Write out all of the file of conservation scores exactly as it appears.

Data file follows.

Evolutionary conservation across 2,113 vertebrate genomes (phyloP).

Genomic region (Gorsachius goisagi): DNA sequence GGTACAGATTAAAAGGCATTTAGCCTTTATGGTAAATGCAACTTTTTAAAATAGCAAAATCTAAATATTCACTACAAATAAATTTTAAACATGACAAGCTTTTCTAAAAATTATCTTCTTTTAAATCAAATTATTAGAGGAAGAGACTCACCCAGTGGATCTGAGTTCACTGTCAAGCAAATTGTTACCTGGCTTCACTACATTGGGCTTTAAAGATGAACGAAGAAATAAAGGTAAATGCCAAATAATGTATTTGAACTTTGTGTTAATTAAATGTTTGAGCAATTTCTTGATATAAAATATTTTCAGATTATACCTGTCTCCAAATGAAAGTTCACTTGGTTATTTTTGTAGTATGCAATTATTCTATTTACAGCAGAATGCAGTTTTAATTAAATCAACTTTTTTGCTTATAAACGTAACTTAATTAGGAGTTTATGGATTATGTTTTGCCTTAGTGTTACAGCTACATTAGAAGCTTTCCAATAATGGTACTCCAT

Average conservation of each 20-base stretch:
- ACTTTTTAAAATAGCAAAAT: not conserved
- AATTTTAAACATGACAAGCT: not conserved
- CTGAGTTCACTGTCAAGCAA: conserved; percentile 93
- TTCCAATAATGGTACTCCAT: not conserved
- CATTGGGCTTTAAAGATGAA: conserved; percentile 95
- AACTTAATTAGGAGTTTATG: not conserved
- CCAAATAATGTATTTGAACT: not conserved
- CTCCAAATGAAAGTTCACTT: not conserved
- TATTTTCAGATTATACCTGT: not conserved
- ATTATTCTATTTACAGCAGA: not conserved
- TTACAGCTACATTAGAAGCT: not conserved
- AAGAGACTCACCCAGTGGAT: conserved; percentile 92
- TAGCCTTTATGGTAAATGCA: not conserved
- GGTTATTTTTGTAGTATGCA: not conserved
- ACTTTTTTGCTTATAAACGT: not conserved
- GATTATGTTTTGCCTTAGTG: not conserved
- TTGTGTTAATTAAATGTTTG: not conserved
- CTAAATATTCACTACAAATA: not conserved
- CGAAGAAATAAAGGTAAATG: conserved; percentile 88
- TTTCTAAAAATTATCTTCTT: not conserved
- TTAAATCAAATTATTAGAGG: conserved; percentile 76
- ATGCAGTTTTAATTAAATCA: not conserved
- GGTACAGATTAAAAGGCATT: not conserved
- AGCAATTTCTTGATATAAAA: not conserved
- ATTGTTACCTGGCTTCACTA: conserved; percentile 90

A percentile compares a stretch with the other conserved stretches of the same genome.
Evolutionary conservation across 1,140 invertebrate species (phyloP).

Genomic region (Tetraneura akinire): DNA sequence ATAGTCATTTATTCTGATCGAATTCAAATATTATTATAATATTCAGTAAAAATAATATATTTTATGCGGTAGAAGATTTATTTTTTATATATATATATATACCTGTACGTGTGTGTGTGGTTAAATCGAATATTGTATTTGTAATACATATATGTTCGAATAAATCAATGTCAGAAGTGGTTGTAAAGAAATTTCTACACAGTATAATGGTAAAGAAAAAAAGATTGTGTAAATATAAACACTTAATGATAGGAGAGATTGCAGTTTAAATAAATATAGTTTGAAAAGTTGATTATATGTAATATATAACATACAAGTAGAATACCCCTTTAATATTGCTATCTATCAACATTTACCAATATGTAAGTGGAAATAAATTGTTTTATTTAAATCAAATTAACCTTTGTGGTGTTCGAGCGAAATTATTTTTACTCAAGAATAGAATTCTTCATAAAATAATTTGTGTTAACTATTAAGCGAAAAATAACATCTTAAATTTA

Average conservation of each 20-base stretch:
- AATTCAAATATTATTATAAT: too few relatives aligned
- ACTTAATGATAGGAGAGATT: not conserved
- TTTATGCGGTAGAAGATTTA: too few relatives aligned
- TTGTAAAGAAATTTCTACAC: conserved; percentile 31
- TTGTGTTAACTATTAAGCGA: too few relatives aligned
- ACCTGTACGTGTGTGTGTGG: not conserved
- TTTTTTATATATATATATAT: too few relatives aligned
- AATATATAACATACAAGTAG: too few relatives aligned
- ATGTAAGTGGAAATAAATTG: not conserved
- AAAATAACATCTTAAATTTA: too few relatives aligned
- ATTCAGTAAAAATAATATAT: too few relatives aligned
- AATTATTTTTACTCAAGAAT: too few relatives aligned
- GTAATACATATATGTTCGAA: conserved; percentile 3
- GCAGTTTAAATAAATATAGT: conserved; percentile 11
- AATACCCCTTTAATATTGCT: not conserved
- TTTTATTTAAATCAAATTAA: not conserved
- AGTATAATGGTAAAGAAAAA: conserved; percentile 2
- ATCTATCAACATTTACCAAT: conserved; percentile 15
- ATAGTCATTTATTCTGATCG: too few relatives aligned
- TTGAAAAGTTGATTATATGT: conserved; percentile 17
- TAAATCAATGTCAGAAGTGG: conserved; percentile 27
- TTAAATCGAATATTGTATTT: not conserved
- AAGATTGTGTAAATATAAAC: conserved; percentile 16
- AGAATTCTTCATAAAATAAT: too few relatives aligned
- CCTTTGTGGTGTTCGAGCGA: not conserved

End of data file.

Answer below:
Evolutionary conservation across 2,113 vertebrate genomes (phyloP).

Genomic region (Gorsachius goisagi): DNA sequence GGTACAGATTAAAAGGCATTTAGCCTTTATGGTAAATGCAACTTTTTAAAATAGCAAAATCTAAATATTCACTACAAATAAATTTTAAACATGACAAGCTTTTCTAAAAATTATCTTCTTTTAAATCAAATTATTAGAGGAAGAGACTCACCCAGTGGATCTGAGTTCACTGTCAAGCAAATTGTTACCTGGCTTCACTACATTGGGCTTTAAAGATGAACGAAGAAATAAAGGTAAATGCCAAATAATGTATTTGAACTTTGTGTTAATTAAATGTTTGAGCAATTTCTTGATATAAAATATTTTCAGATTATACCTGTCTCCAAATGAAAGTTCACTTGGTTATTTTTGTAGTATGCAATTATTCTATTTACAGCAGAATGCAGTTTTAATTAAATCAACTTTTTTGCTTATAAACGTAACTTAATTAGGAGTTTATGGATTATGTTTTGCCTTAGTGTTACAGCTACATTAGAAGCTTTCCAATAATGGTACTCCAT

Average conservation of each 20-base stretch:
- ACTTTTTAAAATAGCAAAAT: not conserved
- AATTTTAAACATGACAAGCT: not conserved
- CTGAGTTCACTGTCAAGCAA: conserved; percentile 93
- TTCCAATAATGGTACTCCAT: not conserved
- CATTGGGCTTTAAAGATGAA: conserved; percentile 95
- AACTTAATTAGGAGTTTATG: not conserved
- CCAAATAATGTATTTGAACT: not conserved
- CTCCAAATGAAAGTTCACTT: not conserved
- TATTTTCAGATTATACCTGT: not conserved
- ATTATTCTATTTACAGCAGA: not conserved
- TTACAGCTACATTAGAAGCT: not conserved
- AAGAGACTCACCCAGTGGAT: conserved; percentile 92
- TAGCCTTTATGGTAAATGCA: not conserved
- GGTTATTTTTGTAGTATGCA: not conserved
- ACTTTTTTGCTTATAAACGT: not conserved
- GATTATGTTTTGCCTTAGTG: not conserved
- TTGTGTTAATTAAATGTTTG: not conserved
- CTAAATATTCACTACAAATA: not conserved
- CGAAGAAATAAAGGTAAATG: conserved; percentile 88
- TTTCTAAAAATTATCTTCTT: not conserved
- TTAAATCAAATTATTAGAGG: conserved; percentile 76
- ATGCAGTTTTAATTAAATCA: not conserved
- GGTACAGATTAAAAGGCATT: not conserved
- AGCAATTTCTTGATATAAAA: not conserved
- ATTGTTACCTGGCTTCACTA: conserved; percentile 90

A percentile compares a stretch with the other conserved stretches of the same genome.
Evolutionary conservation across 1,140 invertebrate species (phyloP).

Genomic region (Tetraneura akinire): DNA sequence ATAGTCATTTATTCTGATCGAATTCAAATATTATTATAATATTCAGTAAAAATAATATATTTTATGCGGTAGAAGATTTATTTTTTATATATATATATATACCTGTACGTGTGTGTGTGGTTAAATCGAATATTGTATTTGTAATACATATATGTTCGAATAAATCAATGTCAGAAGTGGTTGTAAAGAAATTTCTACACAGTATAATGGTAAAGAAAAAAAGATTGTGTAAATATAAACACTTAATGATAGGAGAGATTGCAGTTTAAATAAATATAGTTTGAAAAGTTGATTATATGTAATATATAACATACAAGTAGAATACCCCTTTAATATTGCTATCTATCAACATTTACCAATATGTAAGTGGAAATAAATTGTTTTATTTAAATCAAATTAACCTTTGTGGTGTTCGAGCGAAATTATTTTTACTCAAGAATAGAATTCTTCATAAAATAATTTGTGTTAACTATTAAGCGAAAAATAACATCTTAAATTTA

Average conservation of each 20-base stretch:
- AATTCAAATATTATTATAAT: too few relatives aligned
- ACTTAATGATAGGAGAGATT: not conserved
- TTTATGCGGTAGAAGATTTA: too few relatives aligned
- TTGTAAAGAAATTTCTACAC: conserved; percentile 31
- TTGTGTTAACTATTAAGCGA: too few relatives aligned
- ACCTGTACGTGTGTGTGTGG: not conserved
- TTTTTTATATATATATATAT: too few relatives aligned
- AATATATAACATACAAGTAG: too few relatives aligned
- ATGTAAGTGGAAATAAATTG: not conserved
- AAAATAACATCTTAAATTTA: too few relatives aligned
- ATTCAGTAAAAATAATATAT: too few relatives aligned
- AATTATTTTTACTCAAGAAT: too few relatives aligned
- GTAATACATATATGTTCGAA: conserved; percentile 3
- GCAGTTTAAATAAATATAGT: conserved; percentile 11
- AATACCCCTTTAATATTGCT: not conserved
- TTTTATTTAAATCAAATTAA: not conserved
- AGTATAATGGTAAAGAAAAA: conserved; percentile 2
- ATCTATCAACATTTACCAAT: conserved; percentile 15
- ATAGTCATTTATTCTGATCG: too few relatives aligned
- TTGAAAAGTTGATTATATGT: conserved; percentile 17
- TAAATCAATGTCAGAAGTGG: conserved; percentile 27
- TTAAATCGAATATTGTATTT: not conserved
- AAGATTGTGTAAATATAAAC: conserved; percentile 16
- AGAATTCTTCATAAAATAAT: too few relatives aligned
- CCTTTGTGGTGTTCGAGCGA: not conserved